MEDIA WATCH

MEDIA WATCH

Celebrities in Parliament. What can they do ?

Narad

There has been a strong demand from certain segments of the public in recent times to give the Bharat Ratna Award to Sachin Tendulkar for his astounding achievement in the field of sports—namely, cricket. There is no question but that Tendulkar deserves recognition, of some kind. But the demand has been put on the backfoot with a nomination to the Rajya Sabha, a most inappropriate Award, if one can say so. His nomination, wrote Hindustan Times (April 28) “raises several valid doubts about the utility of inducting celebrities in the House”, the first time such an event took place in its long history. The paper reminded its readers, “there have been several celebrities who did not cover themselves in glory despite being given this high office to which they could have made signal contributions”. They seemed to have preferred to pursue their vocations over the conduct of their duties in the House. Thus, Lata Mangeshkar who accepted a seat did not turn up in the House even for once for the entire term. Hindustan Times didn’t say it, but it was an insult to the whole nation. The paper noted that “some film stars treated the honour with scant regard as did Dharmendra and Govinda”. And it said: “It would add insult to injury if celebrities are noted solely for their celebrity value”. The whole exercise thus “loses its prestige and sheen”. Concluding, the paper very rightly said: “At a time when young  people—in a very young nation—are becoming disillusioned with politics, it is imperative that the choice of Rajya Sabha candidates does not instil more cynicism”.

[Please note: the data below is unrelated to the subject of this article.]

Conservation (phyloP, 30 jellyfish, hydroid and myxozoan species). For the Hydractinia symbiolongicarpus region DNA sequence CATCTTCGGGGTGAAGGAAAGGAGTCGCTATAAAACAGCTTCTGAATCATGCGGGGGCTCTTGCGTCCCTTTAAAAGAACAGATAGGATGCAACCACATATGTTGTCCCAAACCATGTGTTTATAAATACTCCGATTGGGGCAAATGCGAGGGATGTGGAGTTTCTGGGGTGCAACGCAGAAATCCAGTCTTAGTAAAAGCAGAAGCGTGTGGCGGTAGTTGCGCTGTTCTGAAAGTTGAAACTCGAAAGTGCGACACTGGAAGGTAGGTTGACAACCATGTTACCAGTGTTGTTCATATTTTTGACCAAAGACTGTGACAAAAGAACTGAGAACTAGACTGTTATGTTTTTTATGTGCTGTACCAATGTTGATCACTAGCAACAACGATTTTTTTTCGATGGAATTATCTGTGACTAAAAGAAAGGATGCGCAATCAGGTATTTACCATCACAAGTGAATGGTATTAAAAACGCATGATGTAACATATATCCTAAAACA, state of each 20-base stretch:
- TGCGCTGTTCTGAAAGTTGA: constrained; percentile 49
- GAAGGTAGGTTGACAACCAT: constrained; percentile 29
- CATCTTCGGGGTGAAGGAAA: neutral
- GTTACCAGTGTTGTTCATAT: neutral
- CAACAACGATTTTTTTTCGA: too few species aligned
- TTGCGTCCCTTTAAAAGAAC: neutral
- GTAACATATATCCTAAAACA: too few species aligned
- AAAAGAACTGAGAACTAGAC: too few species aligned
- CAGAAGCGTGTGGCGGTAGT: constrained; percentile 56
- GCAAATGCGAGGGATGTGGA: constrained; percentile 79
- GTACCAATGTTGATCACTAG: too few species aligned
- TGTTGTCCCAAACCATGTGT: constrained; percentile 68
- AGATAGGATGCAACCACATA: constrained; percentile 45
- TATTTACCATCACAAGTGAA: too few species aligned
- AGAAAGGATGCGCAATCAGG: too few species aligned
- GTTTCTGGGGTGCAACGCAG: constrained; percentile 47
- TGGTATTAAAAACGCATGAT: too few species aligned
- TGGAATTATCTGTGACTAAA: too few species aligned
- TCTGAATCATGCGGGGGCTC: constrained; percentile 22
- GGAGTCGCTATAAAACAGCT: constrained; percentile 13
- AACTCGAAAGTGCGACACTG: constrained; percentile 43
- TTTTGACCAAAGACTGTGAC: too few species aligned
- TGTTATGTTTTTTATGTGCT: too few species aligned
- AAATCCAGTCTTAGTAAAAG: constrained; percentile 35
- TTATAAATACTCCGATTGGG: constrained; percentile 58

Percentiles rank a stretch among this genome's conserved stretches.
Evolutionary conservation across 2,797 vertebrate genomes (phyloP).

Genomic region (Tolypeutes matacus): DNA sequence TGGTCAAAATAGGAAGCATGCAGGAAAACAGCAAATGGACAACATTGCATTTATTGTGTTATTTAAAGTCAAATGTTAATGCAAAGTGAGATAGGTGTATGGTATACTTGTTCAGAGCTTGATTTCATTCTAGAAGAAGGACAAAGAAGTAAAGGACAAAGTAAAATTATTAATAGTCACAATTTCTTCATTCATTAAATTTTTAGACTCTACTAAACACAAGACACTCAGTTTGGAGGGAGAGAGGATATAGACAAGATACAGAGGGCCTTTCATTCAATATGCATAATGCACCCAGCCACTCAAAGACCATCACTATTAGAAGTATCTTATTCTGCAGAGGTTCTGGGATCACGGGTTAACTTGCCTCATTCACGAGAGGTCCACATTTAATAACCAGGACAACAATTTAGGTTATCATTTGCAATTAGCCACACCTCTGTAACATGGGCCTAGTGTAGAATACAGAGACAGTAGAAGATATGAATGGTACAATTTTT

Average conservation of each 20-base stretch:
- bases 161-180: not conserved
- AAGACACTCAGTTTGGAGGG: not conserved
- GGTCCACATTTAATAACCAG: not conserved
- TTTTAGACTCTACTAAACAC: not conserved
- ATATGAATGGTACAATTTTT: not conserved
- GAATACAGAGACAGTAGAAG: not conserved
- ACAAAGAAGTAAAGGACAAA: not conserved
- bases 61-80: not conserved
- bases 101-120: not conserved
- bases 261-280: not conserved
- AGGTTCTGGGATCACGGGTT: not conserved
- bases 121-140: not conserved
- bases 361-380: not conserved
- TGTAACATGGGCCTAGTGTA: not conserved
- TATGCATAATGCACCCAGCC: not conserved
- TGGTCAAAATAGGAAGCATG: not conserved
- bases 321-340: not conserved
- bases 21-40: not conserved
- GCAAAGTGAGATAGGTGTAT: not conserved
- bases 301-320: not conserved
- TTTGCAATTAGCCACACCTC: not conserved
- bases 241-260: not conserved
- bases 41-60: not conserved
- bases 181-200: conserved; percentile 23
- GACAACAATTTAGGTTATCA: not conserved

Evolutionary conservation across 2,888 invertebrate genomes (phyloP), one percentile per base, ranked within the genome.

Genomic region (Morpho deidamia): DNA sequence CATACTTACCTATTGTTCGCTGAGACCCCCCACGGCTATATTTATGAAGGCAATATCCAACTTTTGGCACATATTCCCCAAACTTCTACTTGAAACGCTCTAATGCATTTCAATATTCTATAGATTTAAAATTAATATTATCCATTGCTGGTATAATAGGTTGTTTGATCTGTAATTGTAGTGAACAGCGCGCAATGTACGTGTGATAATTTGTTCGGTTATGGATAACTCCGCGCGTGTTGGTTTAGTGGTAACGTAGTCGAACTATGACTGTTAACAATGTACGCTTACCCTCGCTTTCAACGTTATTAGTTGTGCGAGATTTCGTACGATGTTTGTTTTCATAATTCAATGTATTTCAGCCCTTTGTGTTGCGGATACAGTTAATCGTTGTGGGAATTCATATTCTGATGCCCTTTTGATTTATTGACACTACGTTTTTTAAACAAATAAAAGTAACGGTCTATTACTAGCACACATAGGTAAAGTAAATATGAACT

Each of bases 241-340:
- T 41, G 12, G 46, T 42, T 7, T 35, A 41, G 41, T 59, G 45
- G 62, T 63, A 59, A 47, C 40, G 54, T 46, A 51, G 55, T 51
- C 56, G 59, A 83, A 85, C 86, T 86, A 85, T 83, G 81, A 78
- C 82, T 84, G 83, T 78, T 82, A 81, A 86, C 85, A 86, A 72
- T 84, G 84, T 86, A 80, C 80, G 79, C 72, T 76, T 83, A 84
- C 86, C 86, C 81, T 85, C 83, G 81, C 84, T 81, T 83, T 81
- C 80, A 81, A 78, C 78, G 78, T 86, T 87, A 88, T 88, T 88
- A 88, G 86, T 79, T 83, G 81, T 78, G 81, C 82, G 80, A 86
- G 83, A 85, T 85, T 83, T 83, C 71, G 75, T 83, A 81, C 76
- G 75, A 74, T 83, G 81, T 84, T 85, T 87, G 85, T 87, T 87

The Asian Age (April 25) wondered whether, considering that Tendulkar is to indulge in constant travel, he would be able “to find time to work related to Parliament for nearly half a year”. Gently expressing its doubts of Tendulkar being able to do justice to his new appointment, Asian Age  wondered whether on the part of the government “It is part of the calculation to earn a few quick brownies points by nominating to the House the epoch-making batsman whose popularity surpasses that of perhaps  any other person in the country”. If that is so, said the paper, “then the government has  acted with a  cynical lack of regards  for the needs of the Parliamentary forum”. Surely, it can’t be said that Tendulkar has been nominated to assist him financially. His salary will be Rs 16,000 per month. He will be paid Rs 1,000 per day for the duration of the session and sitting of a Committee. Normally the House is in session for 165 days in a year. And if Tendulkar is present throughout the period he should earn Rs 1,65,000. Of course, he will enjoy other perks like free telephone calls, free travel etc, which must sound like peanuts to Tendulkar. Why?